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Program Information

A Particle-Counting Method to Determine Electron Stopping Powers


M McEwen

M McEwen1*, A DuSautoy2, G Bass3, (1) National Research Council, Ottawa, ON, (2) Canadian Nuclear Safety Commission, Ottawa, ON, (3) National Physical Laboratory, Teddington, Middlesex

SU-E-T-66 Sunday 3:00:00 PM - 6:00:00 PM Room: Exhibit Hall

Purpose:
To evaluate a particle-counting method to experimentally determine electron stopping powers for application in primary standards and dosimetry protocols for megavoltage reference dosimetry
Method and Materials:
An electron linear accelerator was modified to operate in single-electron-per-pulse operation (i.e., on average, less than one electron per rf pulse). A HPGe detector system was then used to measure the energy of electrons emerging from the accelerator. Thin plates of absorbing material (< 0.5 gcm-2) were then placed between the exit window and detector and the emerging electron spectrum was re-acquired. Initial measurements were made at two energies of 4 MeV and 6 MeV with two different absorbing materials - aluminum and graphite. Up to eight thicknesses of absorber were used for aluminum and four or five for graphite.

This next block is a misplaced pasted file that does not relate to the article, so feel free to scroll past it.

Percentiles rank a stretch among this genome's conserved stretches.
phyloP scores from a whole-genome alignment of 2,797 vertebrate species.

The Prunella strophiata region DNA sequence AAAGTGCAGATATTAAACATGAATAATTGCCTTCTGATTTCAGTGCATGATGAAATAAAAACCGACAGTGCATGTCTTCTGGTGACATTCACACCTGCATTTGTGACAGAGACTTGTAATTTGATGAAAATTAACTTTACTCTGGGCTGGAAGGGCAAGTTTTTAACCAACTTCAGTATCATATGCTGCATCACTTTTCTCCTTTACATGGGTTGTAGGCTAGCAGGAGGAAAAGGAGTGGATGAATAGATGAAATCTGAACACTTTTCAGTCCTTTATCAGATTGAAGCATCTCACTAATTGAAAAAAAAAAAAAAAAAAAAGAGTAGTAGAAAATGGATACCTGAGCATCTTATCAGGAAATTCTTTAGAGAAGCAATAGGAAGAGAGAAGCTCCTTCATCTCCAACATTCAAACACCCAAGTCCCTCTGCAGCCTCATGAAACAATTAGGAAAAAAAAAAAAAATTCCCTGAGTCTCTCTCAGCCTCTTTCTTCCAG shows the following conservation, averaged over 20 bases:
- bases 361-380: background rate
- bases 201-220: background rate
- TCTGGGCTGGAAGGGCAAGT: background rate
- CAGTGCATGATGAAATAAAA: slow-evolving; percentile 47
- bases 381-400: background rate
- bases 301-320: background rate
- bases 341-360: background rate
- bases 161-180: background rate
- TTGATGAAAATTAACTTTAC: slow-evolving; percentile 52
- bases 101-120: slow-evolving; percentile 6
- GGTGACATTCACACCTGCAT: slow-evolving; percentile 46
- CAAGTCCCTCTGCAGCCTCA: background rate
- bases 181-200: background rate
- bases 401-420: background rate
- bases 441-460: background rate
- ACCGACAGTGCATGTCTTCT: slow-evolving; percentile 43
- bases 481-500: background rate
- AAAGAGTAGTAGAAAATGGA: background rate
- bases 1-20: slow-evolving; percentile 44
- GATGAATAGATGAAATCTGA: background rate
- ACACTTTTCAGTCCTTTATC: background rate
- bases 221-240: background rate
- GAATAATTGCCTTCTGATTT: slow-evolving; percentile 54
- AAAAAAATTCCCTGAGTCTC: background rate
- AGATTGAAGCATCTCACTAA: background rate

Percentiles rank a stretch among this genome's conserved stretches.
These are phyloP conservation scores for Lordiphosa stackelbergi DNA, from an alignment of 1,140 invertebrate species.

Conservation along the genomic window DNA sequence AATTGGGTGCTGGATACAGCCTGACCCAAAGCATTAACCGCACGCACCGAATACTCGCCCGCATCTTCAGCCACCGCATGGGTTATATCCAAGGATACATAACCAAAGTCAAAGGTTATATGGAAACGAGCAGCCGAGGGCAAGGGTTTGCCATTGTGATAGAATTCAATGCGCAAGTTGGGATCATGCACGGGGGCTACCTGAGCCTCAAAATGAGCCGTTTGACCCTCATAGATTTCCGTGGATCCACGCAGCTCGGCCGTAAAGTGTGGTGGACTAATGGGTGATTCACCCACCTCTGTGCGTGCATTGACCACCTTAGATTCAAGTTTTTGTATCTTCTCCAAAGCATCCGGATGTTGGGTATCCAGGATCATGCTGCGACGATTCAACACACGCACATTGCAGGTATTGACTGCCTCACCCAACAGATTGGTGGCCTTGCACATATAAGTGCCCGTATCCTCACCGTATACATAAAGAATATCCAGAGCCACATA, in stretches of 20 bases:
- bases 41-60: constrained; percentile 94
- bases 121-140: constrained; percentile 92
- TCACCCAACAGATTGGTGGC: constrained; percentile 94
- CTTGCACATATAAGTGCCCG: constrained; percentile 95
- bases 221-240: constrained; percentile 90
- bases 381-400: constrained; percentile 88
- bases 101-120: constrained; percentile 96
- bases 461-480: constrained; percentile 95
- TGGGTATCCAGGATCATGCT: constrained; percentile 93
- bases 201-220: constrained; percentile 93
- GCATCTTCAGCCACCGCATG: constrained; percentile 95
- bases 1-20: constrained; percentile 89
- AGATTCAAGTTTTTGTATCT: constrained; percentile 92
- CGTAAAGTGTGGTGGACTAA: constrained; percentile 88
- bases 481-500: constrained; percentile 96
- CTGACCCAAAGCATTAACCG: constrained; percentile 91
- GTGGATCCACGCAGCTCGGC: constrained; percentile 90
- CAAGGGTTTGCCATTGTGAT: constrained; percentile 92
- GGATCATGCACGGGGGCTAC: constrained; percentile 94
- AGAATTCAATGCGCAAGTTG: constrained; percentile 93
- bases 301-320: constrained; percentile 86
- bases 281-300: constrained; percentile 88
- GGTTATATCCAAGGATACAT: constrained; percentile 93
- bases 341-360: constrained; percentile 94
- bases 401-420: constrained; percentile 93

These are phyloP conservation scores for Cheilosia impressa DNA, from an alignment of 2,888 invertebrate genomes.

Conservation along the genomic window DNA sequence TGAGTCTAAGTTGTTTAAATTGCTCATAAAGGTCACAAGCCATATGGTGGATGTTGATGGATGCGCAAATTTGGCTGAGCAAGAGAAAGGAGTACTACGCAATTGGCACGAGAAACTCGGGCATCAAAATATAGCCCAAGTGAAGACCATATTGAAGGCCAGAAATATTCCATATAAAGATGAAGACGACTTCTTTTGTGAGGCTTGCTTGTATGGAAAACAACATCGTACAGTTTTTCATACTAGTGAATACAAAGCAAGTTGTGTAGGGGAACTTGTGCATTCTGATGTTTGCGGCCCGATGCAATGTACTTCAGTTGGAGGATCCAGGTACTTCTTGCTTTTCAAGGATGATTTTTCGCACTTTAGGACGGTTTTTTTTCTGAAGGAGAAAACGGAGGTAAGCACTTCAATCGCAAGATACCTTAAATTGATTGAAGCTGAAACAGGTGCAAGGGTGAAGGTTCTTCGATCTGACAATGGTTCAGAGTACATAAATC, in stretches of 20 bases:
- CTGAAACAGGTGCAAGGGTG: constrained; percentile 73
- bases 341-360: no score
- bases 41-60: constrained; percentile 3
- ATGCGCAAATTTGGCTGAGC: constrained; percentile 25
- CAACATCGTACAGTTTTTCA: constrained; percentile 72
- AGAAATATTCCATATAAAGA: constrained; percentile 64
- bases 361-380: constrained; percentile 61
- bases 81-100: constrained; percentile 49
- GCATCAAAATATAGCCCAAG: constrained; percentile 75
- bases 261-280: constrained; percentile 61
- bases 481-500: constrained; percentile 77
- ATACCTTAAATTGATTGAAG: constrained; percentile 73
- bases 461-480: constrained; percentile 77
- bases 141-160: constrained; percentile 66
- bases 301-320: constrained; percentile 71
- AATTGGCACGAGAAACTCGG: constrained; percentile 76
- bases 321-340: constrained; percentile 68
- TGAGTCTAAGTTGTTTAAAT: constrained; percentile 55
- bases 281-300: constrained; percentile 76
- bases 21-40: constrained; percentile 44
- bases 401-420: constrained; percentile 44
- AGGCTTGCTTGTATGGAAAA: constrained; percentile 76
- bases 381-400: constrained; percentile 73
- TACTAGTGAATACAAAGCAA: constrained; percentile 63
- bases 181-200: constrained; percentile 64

Results:
The electron spectrum emerging from the accelerator was found to have a FWHM of around 70-100 keV and the detector repeatability in measuring the peak was around 5 keV. A peak-fitting routine was used to determine the peak energy, E, and FWHM of the electron spectrum for each thickness, t, of absorber and thus determine the parameter dE/dt, which is related to the electron stopping power. The standard uncertainty in the determination of dE/dt was in the range 1% to 1.7%. The large uncertainty was due to the limited number of data points, a coarse MCA and low count totals (limited acquisition time and low detector efficiency).
Conclusion:
The initial measurements demonstrated the possibilities of the approach but highlighted a number of deficiencies in the equipment. A new HPGe system is being commissioned with an optimized detector geometry and high-resolution MCA. Combined with increased runtimes it should be possible to determine dE/dt with necessary uncertainty level (< 0.5%) for comparison with calculated stopping powers.


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